eXtensions - Wednesday 25 October 2017
eXtensions - The Wednesday File (28): Complying with Laws; Disaster Looming or Averted; Necessary Updates
By Graham K. Rogers
Apple had accepted a free speech award at Newseum's 2017 Free Expression Awards, but then, Senators Leahy and Cruz complain, that Apple is guilty of hypocrisy by removing VPN apps from the Chinese Apple store. By doing this, the corporation "may be enabling the Chinese government's censorship and surveillance of the Internet".
Of course it is: that is one purpose of VPN apps and the Chinese do not want any of their citizens to have the free access that we (allegedly) have. With the amount of surveillance carried out by US and UK authorities (to name two), that inclusion of "surveillance" in the letter is a bit rich, but let that ride for the moment. Cruz is also not known for total transparency, but we can let that ride for now too.
In any country, including where I am, distributors of software and services are bound by the laws of that country - including the USA - and if a country applies restrictions, any company had better comply or run the risk of losing its ability to sell, or have its staff arrested. So calling Apple out on this veers in the direction of grandstanding, which so many politicians seem to favour.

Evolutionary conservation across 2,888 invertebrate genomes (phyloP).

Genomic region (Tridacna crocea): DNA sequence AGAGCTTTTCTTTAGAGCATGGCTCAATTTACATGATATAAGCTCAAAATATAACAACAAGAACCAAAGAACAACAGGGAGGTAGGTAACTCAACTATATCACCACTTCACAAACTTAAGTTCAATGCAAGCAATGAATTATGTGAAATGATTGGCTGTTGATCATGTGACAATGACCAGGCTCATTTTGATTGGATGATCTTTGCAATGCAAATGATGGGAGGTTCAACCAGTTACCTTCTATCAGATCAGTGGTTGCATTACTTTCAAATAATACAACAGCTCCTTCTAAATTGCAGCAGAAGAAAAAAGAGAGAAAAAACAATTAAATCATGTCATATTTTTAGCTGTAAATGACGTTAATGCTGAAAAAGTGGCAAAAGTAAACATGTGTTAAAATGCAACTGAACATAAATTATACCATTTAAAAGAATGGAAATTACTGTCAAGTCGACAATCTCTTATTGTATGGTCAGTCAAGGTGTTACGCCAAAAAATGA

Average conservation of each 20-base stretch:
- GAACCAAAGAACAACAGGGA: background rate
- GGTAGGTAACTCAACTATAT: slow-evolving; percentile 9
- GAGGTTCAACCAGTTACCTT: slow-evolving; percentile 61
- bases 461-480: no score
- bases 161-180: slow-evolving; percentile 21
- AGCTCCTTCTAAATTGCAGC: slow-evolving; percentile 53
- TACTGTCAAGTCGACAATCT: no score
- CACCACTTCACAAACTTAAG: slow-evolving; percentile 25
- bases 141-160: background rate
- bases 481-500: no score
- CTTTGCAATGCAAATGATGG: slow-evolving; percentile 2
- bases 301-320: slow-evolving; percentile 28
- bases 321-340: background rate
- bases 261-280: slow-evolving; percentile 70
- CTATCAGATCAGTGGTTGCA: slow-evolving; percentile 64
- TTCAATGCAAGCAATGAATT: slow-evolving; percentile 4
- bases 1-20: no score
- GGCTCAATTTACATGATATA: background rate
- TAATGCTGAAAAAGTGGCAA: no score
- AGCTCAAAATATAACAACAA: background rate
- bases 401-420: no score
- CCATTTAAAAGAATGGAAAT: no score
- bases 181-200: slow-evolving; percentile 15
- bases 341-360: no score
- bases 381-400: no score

As Sande includes in his text that Apple notified developers "apps were removed because they included "content that is illegal" in mainland China" does this really look as if Apple had any flexibility or choice in the matter? A copy of the letter is included in a TechCrunch item (Jon Russell) that was put online in July when this first occurred, so those Senators were not exactly rushing to query this. Perhaps they reacted more to Al Franken's letter to Apple on FaceID. Russell comments that the Chinese change in Internet access law "appears to be why Apple was forced to remove" such apps: clearly suggesting that there was no choice here.
Note also that the 2017 Free Expression Awards were April 18, 2017, a full three months before the Chinese government demanded the VPN apps were removed, and Cook was nominated for his continuous championing of free speech, which includes not kow-towing to the US authorities when they illegally demand iPhones are unlocked. When law enforcement obtains a legal warrant, Apple complies. It took me 30 seconds to find the Russell article (and others) and the link to the Free Expression Awards site to confirm the dates in both cases. Steven Sande (as well as Messrs. Leahy & Cruz) could easily have confirmed the dates. And the facts.